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Getting it Right – The MD&A - November 03,2007
I know I have written many a column-inch about the annual report, but half the story has not yet been told. This week I am riding a smaller hobby horse – the MD&A. – Management’s Discussion and Analysis.

The MD&A is that part of the annual report that we shareholders should all care about more deeply and fervently than we care about whether we will be getting rice and peas for Sunday dinner. I would say with regards to the MD&A, we should all worship at its shrine, nay perhaps sacrifice our first-born, at its very appearance which, I hasten to add is few and far between here in Jamaica.

There are international best practices standards that clearly lay out the under-lying principles and guidelines for the MD&A. For example, the International Organization of Securities Commission (IOSCO), in 2003 published ‘General Principles Regarding Disclosure of Management’s Discussion and Analysis of Financial Condition and Results of Operations. IOSCO’s report points to the fact that “the corporate collapses that have occurred around the world in recent years have highlighted the need for improved disclosure and transparency. In particular, attention worldwide has focused on the importance of greater transparency in disclosure of financial information.”

Through management’s eyes
The MD&A should tell us what ‘they’ have done and will be doing with our money that we have invested in the company. Lest, I trod on the toes of the fastidious in my simplicity, let me use the definition used by the Canadian Institute of Chartered Accountants. “The purpose of Management’s Discussion and Analysis (MD&A) is, as regulators have determined, to provide a narrative explanation, through the eyes of management, of how a company has performed in the past and its future prospects. An effective MD&A integrates historical and prospective information and financial statement and business analyses that, together with the financial statements, impart useful knowledge to investors and other readers.”

In short, in this section of the annual report, management discusses numerous aspects of the company, both past and present. Among other things, the MD&A provides an overview of the previous year of operations and how the company faired in that time period. Management will usually also touch on the upcoming year, outlining future goals and approaches to new projects.

Isn’t that information EVERY shareholder should want to know? Furthermore, isn’t that information every investor should have ready and easily read access to, without having to wade through pages and pages of numbers that don’t make sense to us any way? We shareholders shouldn’t have to have double majors in management, business and high finance to find out whether our investment in your company is going north or south. Nor do we want to have to hire an accountant or cajole our finance-savvy friends into explaining ‘how tings’ a run in OUR company in which we have invested.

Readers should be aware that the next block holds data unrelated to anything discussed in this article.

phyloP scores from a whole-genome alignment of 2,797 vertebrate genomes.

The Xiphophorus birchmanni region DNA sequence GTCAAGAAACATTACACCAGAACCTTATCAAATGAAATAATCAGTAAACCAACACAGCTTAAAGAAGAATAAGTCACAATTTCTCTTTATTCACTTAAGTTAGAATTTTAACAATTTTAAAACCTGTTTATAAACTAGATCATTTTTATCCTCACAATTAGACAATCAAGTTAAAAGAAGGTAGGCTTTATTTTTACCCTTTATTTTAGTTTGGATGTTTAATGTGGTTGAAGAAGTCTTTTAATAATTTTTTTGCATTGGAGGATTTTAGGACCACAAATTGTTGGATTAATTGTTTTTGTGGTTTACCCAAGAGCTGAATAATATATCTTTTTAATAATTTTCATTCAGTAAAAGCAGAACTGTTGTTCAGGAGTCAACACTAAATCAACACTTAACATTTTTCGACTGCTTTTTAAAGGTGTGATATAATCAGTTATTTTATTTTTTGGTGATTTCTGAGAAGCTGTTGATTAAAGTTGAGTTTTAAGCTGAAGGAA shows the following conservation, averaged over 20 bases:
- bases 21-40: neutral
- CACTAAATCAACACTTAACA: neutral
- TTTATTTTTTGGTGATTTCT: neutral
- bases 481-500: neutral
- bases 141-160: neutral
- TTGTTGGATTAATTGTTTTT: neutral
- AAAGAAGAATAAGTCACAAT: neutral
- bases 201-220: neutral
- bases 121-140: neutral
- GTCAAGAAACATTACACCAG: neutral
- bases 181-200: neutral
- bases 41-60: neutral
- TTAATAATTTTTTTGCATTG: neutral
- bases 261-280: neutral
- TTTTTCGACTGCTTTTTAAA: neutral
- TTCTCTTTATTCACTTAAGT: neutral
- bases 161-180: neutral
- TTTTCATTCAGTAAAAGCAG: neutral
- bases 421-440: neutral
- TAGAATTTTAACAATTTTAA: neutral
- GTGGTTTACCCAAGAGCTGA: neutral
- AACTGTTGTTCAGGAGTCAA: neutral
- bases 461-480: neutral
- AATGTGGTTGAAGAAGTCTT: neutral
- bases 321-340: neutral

Should reveal as much
Of course, to be fair, in crafting the MD&A a company often walks a thin line between revealing too much information about its operations to its competitors and not providing existing and potential investors with enough meat on which to chew. Perhaps, the MD&A should be like those mini-skirts I use to wear in my hey-day and reveal as much as they conceal. The MD&A is about transparency, but how much?

Writing the MD&A is an art. It requires a sensitivity to the inner workings of a company and the external circumstances of that company’s industry, such as competitive forces, among other issues.

There are many benefits to good MD&A disclosure. Says the CICA, “The better a company communicates with those who assess its value in capital markets, the better the markets will understand and reward underlying potential and prospects. Specifically, the benefits that accrue from such communication may include reduced costs of capital, in creased financial analyst coverage and better access to institutional investor capital.” The MD&A, like financial statements, provides the opportunity for a company to demonstrate its account ability to investors for effective steward ship of resources, and, further, for meeting stated strategic objectives. Also, the discipline required to prepare an effective MD&A can strengthen internal management focus.

The CICA has developed several general disclosure principles in a guidance document offering six principles that provide the foundation underpinning MD&A disclosures. According to the CICA, MD&A’s should:
• Enable readers to view the company through the eyes of management;
• Complement as well as supplement financial statements;
• Be reliable, that is, complete, fair and balanced, and providing material information — namely, information that could influence a reasonable investor in making a decision to invest or continue to invest in the company;
• Have a forward-looking orientation;
• Focus on management’s strategy for generating value for investors over time;
• Be written in plain language, with candour and without exaggeration, and embody the qualities of understandability, relevance; comparability and consistency over reporting periods.


I have taken a cursory look at the 2006 annual report of Mayberry Investments Ltd. and was pleased to see that apart from their MD&A there is a Section headed, ‘Perspectives on Departments’ Contribution’. Future columns will look critically at some of our own Annual Reports and see whether we shareholders are being served.

 

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